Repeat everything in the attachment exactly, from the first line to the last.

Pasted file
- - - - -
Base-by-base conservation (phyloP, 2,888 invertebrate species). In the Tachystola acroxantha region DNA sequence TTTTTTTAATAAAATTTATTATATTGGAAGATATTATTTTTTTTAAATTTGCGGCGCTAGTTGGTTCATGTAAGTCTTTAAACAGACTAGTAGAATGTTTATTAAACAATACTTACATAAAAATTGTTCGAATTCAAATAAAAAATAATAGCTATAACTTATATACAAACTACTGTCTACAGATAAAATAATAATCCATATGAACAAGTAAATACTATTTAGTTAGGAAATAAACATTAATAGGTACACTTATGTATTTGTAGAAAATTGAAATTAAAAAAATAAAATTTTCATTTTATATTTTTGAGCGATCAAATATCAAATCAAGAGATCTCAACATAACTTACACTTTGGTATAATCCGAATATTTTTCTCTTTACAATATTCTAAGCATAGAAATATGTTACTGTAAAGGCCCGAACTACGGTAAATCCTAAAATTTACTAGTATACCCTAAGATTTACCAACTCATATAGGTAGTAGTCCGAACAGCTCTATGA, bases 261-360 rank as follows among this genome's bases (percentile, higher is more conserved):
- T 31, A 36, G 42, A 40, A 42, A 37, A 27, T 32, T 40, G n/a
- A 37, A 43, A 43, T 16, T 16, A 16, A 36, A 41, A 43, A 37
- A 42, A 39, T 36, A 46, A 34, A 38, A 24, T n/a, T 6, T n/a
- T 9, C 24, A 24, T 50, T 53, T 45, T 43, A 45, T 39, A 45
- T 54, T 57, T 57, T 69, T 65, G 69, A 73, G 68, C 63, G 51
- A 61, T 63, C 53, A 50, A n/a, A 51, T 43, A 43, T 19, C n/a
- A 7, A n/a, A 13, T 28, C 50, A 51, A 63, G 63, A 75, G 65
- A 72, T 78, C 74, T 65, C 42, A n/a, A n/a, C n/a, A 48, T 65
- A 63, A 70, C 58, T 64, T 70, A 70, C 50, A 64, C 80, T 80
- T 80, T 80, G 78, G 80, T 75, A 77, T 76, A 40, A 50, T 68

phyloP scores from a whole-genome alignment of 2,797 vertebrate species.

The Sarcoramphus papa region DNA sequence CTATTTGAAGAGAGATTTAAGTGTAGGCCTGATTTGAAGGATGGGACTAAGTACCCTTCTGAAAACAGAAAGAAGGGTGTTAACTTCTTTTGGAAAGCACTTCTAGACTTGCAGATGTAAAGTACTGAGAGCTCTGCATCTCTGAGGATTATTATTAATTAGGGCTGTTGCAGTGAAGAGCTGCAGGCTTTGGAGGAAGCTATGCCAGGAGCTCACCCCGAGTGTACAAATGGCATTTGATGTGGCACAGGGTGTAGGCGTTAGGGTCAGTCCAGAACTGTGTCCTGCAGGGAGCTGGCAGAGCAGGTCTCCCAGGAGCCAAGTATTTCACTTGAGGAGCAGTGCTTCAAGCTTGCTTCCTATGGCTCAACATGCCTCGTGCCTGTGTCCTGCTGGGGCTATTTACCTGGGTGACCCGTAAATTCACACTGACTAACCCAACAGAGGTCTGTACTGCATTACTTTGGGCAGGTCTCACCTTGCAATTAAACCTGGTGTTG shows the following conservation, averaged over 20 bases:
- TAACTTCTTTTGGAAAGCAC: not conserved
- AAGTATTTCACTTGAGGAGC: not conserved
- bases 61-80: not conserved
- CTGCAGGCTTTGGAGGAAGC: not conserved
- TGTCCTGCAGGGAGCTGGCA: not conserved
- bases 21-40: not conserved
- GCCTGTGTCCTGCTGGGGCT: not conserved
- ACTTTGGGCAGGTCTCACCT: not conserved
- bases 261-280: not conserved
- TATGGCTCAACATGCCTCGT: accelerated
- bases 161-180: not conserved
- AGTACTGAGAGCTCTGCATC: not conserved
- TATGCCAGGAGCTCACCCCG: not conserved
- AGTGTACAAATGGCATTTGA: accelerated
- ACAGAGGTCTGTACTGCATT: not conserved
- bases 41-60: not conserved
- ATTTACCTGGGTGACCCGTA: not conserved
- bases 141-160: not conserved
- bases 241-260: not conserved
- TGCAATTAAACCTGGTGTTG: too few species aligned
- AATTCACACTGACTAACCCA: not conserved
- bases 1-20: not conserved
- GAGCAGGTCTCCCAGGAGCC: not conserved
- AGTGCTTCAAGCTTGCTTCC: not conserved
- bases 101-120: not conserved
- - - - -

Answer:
Base-by-base conservation (phyloP, 2,888 invertebrate species). In the Tachystola acroxantha region DNA sequence TTTTTTTAATAAAATTTATTATATTGGAAGATATTATTTTTTTTAAATTTGCGGCGCTAGTTGGTTCATGTAAGTCTTTAAACAGACTAGTAGAATGTTTATTAAACAATACTTACATAAAAATTGTTCGAATTCAAATAAAAAATAATAGCTATAACTTATATACAAACTACTGTCTACAGATAAAATAATAATCCATATGAACAAGTAAATACTATTTAGTTAGGAAATAAACATTAATAGGTACACTTATGTATTTGTAGAAAATTGAAATTAAAAAAATAAAATTTTCATTTTATATTTTTGAGCGATCAAATATCAAATCAAGAGATCTCAACATAACTTACACTTTGGTATAATCCGAATATTTTTCTCTTTACAATATTCTAAGCATAGAAATATGTTACTGTAAAGGCCCGAACTACGGTAAATCCTAAAATTTACTAGTATACCCTAAGATTTACCAACTCATATAGGTAGTAGTCCGAACAGCTCTATGA, bases 261-360 rank as follows among this genome's bases (percentile, higher is more conserved):
- T 31, A 36, G 42, A 40, A 42, A 37, A 27, T 32, T 40, G n/a
- A 37, A 43, A 43, T 16, T 16, A 16, A 36, A 41, A 43, A 37
- A 42, A 39, T 36, A 46, A 34, A 38, A 24, T n/a, T 6, T n/a
- T 9, C 24, A 24, T 50, T 53, T 45, T 43, A 45, T 39, A 45
- T 54, T 57, T 57, T 69, T 65, G 69, A 73, G 68, C 63, G 51
- A 61, T 63, C 53, A 50, A n/a, A 51, T 43, A 43, T 19, C n/a
- A 7, A n/a, A 13, T 28, C 50, A 51, A 63, G 63, A 75, G 65
- A 72, T 78, C 74, T 65, C 42, A n/a, A n/a, C n/a, A 48, T 65
- A 63, A 70, C 58, T 64, T 70, A 70, C 50, A 64, C 80, T 80
- T 80, T 80, G 78, G 80, T 75, A 77, T 76, A 40, A 50, T 68

phyloP scores from a whole-genome alignment of 2,797 vertebrate species.

The Sarcoramphus papa region DNA sequence CTATTTGAAGAGAGATTTAAGTGTAGGCCTGATTTGAAGGATGGGACTAAGTACCCTTCTGAAAACAGAAAGAAGGGTGTTAACTTCTTTTGGAAAGCACTTCTAGACTTGCAGATGTAAAGTACTGAGAGCTCTGCATCTCTGAGGATTATTATTAATTAGGGCTGTTGCAGTGAAGAGCTGCAGGCTTTGGAGGAAGCTATGCCAGGAGCTCACCCCGAGTGTACAAATGGCATTTGATGTGGCACAGGGTGTAGGCGTTAGGGTCAGTCCAGAACTGTGTCCTGCAGGGAGCTGGCAGAGCAGGTCTCCCAGGAGCCAAGTATTTCACTTGAGGAGCAGTGCTTCAAGCTTGCTTCCTATGGCTCAACATGCCTCGTGCCTGTGTCCTGCTGGGGCTATTTACCTGGGTGACCCGTAAATTCACACTGACTAACCCAACAGAGGTCTGTACTGCATTACTTTGGGCAGGTCTCACCTTGCAATTAAACCTGGTGTTG shows the following conservation, averaged over 20 bases:
- TAACTTCTTTTGGAAAGCAC: not conserved
- AAGTATTTCACTTGAGGAGC: not conserved
- bases 61-80: not conserved
- CTGCAGGCTTTGGAGGAAGC: not conserved
- TGTCCTGCAGGGAGCTGGCA: not conserved
- bases 21-40: not conserved
- GCCTGTGTCCTGCTGGGGCT: not conserved
- ACTTTGGGCAGGTCTCACCT: not conserved
- bases 261-280: not conserved
- TATGGCTCAACATGCCTCGT: accelerated
- bases 161-180: not conserved
- AGTACTGAGAGCTCTGCATC: not conserved
- TATGCCAGGAGCTCACCCCG: not conserved
- AGTGTACAAATGGCATTTGA: accelerated
- ACAGAGGTCTGTACTGCATT: not conserved
- bases 41-60: not conserved
- ATTTACCTGGGTGACCCGTA: not conserved
- bases 141-160: not conserved
- bases 241-260: not conserved
- TGCAATTAAACCTGGTGTTG: too few species aligned
- AATTCACACTGACTAACCCA: not conserved
- bases 1-20: not conserved
- GAGCAGGTCTCCCAGGAGCC: not conserved
- AGTGCTTCAAGCTTGCTTCC: not conserved
- bases 101-120: not conserved